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Modern Concepts & Developments in Agronomy

Traditional Foods in Europe: Perceptions & Prospects in the New Business Era

Dimitris Skalkos*

Department of Chemistry, Laboratory of Food chemistry, Ioannina 45110, Greece

*Corresponding author: Dimitris Skalkos, Department of Chemistry, Laboratory of Food chemistry, Ioannina 45110, Greece

Submission: February 16, 2021Published: March 04, 2021

DOI: 10.31031/MCDA.2021.08.000681

ISSN 2637-7659
Volume8 Issue 2

Abstract

Traditional Foods (T.F.) in Europe constitute a minor part of the food chain, with the production and consumption remaining within certain territories. They are healthy, unique innovative products, attractive to the end consumer. COVID-19 will have an impact on the whole process from the field to the consumer concerning issues such as food safety, food security bioactive ingredients, production, processing, distribution. The current article explores the potentials of T.F. in the economic era after the pandemic crisis. T.F. have the opportunity to grow and expand beyond their local areas in Europe, becoming major part of the food chain for the benefit of regional producers and communities.

Keywords: Pandemic; COVID-19; Traditional foods; Food chains; Agriculture

The European Food & Drink Industry

The European (EU-28) food and drink industry with an annual turnover of €1,1 trillion and €230 billion in value added in 2018, is the largest manufacturing industry in the EU [1]. In half of the EU’s 28 Member States, the food and drink industry are the biggest employer within manufacturing employing 4,57 million people. In 2017, extra-EU exports reached €110 billion, with a trade surplus of €35 billion. The household expenditures, the second largest in EU, is in food and drink products reaching 13,8%. The industry includes 294,000 Food and Drink companies operating in the EU-28, with 99,1% of them SMEs, employing 4.57 million people. The European food companies are mostly micro companies by 80%, employing nine people or less. SMEs are limited in their means allocated to market research and to research and development [2].
Europe cannot be regarded as a homogenous food culture. Noticeable differences exist not only at a national level but also at a more regional/local level in terms of food preferences, habits, food related behavior, and attitudes [3]. The existence of cultural variations in food choices throughout Europe has been demonstrated at different levels: the composition of protein diets [4], importance of food risk communication strategies [5], attitudes to food, nutrition and health [6] or food behavior [3]. This variability is even greater when dealing with Traditional Food Products (TFP) and traditional cuisine that are based mainly on the natural resources available in the area.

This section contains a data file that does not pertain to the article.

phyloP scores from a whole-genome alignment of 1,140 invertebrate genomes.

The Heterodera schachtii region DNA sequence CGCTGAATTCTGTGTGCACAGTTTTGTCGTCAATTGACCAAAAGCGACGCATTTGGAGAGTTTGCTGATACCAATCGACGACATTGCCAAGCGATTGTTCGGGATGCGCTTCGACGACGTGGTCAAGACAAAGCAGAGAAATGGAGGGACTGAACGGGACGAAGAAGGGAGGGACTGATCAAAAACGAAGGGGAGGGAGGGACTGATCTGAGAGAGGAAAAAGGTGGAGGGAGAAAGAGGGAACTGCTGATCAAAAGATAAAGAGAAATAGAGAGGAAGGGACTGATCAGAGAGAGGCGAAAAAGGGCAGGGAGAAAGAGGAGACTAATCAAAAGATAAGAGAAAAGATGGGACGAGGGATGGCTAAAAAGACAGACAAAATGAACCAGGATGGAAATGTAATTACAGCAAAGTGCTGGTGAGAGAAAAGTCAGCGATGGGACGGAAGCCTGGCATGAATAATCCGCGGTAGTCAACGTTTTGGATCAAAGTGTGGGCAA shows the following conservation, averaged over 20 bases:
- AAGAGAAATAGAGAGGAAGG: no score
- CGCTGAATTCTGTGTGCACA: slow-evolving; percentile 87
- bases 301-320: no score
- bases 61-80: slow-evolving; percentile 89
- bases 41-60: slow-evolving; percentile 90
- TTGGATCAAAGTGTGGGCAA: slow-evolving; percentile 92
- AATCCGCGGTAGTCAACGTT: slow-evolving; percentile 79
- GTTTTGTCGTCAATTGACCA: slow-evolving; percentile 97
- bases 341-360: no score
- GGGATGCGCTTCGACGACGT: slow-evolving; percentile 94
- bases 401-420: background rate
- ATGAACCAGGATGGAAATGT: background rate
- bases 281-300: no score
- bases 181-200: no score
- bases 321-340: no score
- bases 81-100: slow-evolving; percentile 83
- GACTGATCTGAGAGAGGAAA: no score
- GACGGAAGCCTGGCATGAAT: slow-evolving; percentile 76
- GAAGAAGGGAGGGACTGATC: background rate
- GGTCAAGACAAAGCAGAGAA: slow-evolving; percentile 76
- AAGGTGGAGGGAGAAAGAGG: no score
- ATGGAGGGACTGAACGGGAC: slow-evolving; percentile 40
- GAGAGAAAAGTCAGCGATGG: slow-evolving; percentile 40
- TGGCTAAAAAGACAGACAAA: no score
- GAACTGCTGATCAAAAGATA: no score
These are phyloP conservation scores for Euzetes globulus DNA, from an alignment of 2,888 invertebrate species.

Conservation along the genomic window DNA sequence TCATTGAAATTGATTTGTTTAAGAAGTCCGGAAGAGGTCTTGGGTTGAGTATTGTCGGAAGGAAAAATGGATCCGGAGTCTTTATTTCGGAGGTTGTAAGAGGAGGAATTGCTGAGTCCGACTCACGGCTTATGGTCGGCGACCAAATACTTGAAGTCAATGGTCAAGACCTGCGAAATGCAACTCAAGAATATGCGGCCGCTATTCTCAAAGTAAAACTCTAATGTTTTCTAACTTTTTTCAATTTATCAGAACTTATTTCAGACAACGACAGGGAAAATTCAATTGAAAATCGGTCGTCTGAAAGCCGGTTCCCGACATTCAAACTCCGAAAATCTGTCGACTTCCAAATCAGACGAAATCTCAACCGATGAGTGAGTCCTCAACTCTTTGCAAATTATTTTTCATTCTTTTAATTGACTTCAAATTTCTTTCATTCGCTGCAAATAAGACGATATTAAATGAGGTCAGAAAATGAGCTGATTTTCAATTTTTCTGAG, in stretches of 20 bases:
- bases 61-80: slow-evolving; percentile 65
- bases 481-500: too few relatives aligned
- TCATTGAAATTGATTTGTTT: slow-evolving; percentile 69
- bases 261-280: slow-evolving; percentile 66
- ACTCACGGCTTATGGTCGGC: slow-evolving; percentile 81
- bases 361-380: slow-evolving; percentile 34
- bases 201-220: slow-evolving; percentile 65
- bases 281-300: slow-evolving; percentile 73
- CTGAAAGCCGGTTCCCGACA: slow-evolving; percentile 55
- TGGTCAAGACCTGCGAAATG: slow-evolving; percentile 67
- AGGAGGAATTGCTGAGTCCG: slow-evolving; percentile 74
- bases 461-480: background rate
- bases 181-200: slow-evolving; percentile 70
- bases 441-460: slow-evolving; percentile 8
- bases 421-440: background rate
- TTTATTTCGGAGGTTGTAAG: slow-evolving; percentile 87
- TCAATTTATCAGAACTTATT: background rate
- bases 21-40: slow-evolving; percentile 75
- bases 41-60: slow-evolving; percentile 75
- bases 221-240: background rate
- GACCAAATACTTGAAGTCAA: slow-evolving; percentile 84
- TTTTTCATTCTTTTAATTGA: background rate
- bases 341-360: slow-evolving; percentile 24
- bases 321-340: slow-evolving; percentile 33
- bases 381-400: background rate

Traditional Foods (TF) in Europe

Southern European countries have a more traditional food character due to a greater market share of small companies and a better climate, which supports a more widespread availability of traditional food products [7]. The study of traditional foods provides an important insight into dietary patterns and how they have evolved over time. The fact that inhabitants had to adapt to different or adverse climatic conditions determined their dietary patterns, since people developed specific methods of cultivation, processing as well as preservation in order to ensure their self-sufficiency. In this way, dietary patterns have become an integral part of society’s collective identity [8]. Traditional foods reflect cultural heritage, history, customs, way of life and even religion, representing key elements of dietary patterns in different countries and thus they are important for accurate calculation of dietary intake of population [9]. They have played a historically important role in traditions of different cultures and regions contributing to their sense of identity and pride [10]. The European Commission gave the following definition of “traditional” related to foods in 2006: “Traditional means proven usage in the community market for a time period showing transmission between generations; this time period should be the one generally ascribed as one human generation, at least 25 years” [11]. Apart from the commercial interests, the definition of the term "traditional" is an important issue addressed through the European Food Information Resource (FIR) FP6 Network of excellence [12]. This is an elaborative definition, which includes statements about traditional ingredients, traditional composition, and traditional type of production and/or processing [9]. In Europe, the only formal definition found for traditional food products comes from the Italian Ministry of Agriculture, that defines TFP as “Agrifood products whose methods of processing, storage and ripening are consolidated with time according to uniform and constant local use” [13]. Although these definitions try to capture the different dimensions of the concept of traditional food products, there is still one perspective that is still missing, namely a definition of this concept seen from the consumer’s point of view.